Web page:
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explains Array.wrap directly, rather by comparison with Kernel#Array …

…which is too obscure, leaves the comparison to document the differences, and adds a comparison with the related idiom that uses the splat operator
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1 parent 96f8325 commit f78de6864998369002a5b1906dad151b6c787c24 @fxn fxn committed Aug 1, 2010
@@ -1,5 +1,17 @@
class Array
- # <tt>Array.wrap</tt> is like <tt>Kernel#Array</tt> except:
+ # Wraps its argument in an array unless it is already an array (or array-like).
+ #
+ # Specifically:
+ #
+ # * If the argument is +nil+ an empty list is returned.
+ # * Otherwise, if the argument responds to +to_ary+ it is invoked, and its result returned.
+ # * Otherwise, returns an array with the argument as its single element.
+ #
+ # Array.wrap(nil) # => []
+ # Array.wrap([1, 2, 3]) # => [1, 2, 3]
+ # Array.wrap(0) # => [0]
+ #
+ # This method is similar in purpose to <tt>Kernel#Array</tt>, but there are some differences:
#
# * If the argument responds to +to_ary+ the method is invoked. <tt>Kernel#Array</tt>
# moves on to try +to_a+ if the returned value is +nil+, but <tt>Arraw.wrap</tt> returns
@@ -15,6 +27,15 @@ class Array
#
# Array("foo\nbar") # => ["foo\n", "bar"], in Ruby 1.8
# Array.wrap("foo\nbar") # => ["foo\nbar"]
+ #
+ # There's also a related idiom that uses the splat operator:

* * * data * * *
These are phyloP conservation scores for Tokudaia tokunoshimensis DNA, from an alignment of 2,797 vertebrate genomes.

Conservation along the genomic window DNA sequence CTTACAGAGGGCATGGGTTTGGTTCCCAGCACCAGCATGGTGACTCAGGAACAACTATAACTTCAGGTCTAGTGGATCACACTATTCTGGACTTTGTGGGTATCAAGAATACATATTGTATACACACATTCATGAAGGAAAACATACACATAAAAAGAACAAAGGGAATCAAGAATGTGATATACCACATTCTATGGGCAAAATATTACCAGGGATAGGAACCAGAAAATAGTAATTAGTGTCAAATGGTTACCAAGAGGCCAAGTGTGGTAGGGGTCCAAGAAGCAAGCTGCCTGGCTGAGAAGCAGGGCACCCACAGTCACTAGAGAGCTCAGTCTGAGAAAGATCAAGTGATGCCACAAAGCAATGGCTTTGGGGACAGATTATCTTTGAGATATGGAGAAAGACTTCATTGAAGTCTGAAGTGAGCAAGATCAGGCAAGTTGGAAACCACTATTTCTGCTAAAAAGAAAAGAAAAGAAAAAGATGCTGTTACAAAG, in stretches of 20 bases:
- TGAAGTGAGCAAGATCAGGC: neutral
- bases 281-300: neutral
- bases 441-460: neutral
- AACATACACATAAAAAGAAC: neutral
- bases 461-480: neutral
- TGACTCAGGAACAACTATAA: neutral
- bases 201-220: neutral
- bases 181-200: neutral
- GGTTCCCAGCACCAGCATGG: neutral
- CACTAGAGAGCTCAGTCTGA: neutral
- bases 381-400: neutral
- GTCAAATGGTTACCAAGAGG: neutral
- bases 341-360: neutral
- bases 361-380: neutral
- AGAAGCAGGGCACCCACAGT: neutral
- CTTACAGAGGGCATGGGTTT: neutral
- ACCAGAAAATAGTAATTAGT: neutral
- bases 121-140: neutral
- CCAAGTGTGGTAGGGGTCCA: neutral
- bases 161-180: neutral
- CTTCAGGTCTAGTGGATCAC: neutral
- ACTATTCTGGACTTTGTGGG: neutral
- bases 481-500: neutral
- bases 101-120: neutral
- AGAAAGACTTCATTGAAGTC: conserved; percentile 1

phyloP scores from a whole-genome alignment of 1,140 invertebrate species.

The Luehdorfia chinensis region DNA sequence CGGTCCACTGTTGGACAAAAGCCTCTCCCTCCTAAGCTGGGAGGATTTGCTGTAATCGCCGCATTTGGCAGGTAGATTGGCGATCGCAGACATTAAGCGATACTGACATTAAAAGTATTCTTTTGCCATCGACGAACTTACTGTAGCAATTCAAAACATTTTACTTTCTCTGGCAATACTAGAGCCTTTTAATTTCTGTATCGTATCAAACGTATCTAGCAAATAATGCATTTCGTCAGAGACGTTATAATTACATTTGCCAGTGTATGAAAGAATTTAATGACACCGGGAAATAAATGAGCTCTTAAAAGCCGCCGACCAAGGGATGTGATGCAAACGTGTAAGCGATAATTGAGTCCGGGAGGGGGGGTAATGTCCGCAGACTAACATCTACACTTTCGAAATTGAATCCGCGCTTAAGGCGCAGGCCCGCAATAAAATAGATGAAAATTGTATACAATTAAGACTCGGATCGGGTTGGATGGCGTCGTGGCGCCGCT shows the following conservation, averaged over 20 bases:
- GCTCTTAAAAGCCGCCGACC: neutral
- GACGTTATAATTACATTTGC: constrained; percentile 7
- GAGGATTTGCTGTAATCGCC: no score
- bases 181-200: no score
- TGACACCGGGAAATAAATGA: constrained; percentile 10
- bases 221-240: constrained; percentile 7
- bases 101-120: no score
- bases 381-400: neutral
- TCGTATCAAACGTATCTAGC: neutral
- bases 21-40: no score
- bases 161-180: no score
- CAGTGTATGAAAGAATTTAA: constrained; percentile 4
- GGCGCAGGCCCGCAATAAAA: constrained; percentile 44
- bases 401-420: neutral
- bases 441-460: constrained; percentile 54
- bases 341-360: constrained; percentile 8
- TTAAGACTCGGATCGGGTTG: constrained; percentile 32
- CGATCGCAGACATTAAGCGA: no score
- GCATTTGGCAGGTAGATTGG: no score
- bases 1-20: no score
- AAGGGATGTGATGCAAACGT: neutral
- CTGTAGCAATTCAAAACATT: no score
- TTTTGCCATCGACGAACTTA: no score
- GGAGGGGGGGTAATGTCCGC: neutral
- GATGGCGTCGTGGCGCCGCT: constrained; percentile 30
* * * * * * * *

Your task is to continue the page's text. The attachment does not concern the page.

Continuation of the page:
+ #
+ # [*object]
+ #
+ # which returns <tt>[nil]</tt> for +nil+, and calls to <tt>Array(object)</tt> otherwise.
+ #
+ # Thus, in this case the behavior is different for +nil+, and the differences with
+ # <tt>Kernel#Array</tt> explained above apply to the rest of +object+s.
def self.wrap(object)
if object.nil?
[]
@@ -2214,14 +2214,27 @@ NOTE: Defined in +active_support/core_ext/array/conversions.rb+.
h4. Wrapping
-The class method +Array.wrap+ behaves like the function +Array()+ except:
+The method +Array.wrap+ wraps its argument in an array unless it is already an array (or array-like).
+
+Specifically:
+
+* If the argument is +nil+ an empty list is returned.
+* Otherwise, if the argument responds to +to_ary+ it is invoked, and its result returned.
+* Otherwise, returns an array with the argument as its single element.
+
+<ruby>
+Array.wrap(nil) # => []
+Array.wrap([1, 2, 3]) # => [1, 2, 3]
+Array.wrap(0) # => [0]
+</ruby>
+
+This method is similar in purpose to <tt>Kernel#Array</tt>, but there are some differences:
* If the argument responds to +to_ary+ the method is invoked. <tt>Kernel#Array</tt> moves on to try +to_a+ if the returned value is +nil+, but <tt>Arraw.wrap</tt> returns such a +nil+ right away.
* If the returned value from +to_ary+ is neither +nil+ nor an +Array+ object, <tt>Kernel#Array</tt> raises an exception, while <tt>Array.wrap</tt> does not, it just returns the value.
* It does not call +to_a+ on the argument, though special-cases +nil+ to return an empty array.
-
- that it does not try to call +to_a+ on its argument. That changes the behavior for enumerables:
+The last point is particularly worth comparing for some enumerables:
<ruby>
Array.wrap(:foo => :bar) # => [{:foo => :bar}]
@@ -2231,6 +2244,16 @@ Array.wrap("foo\nbar") # => ["foo\nbar"]
Array("foo\nbar") # => ["foo\n", "bar"], in Ruby 1.8
</ruby>
+There's also a related idiom that uses the splat operator:
+
+<ruby>
+[*object]
+</ruby>
+
+which returns +[nil]+ for +nil+, and calls to <tt>Array(object)</tt> otherwise
+
+Thus, in this case the behavior is different for +nil+, and the differences with <tt>Kernel#Array</tt> explained above apply to the rest of +object+s.
+
NOTE: Defined in +active_support/core_ext/array/wrap.rb+.
h4. Grouping

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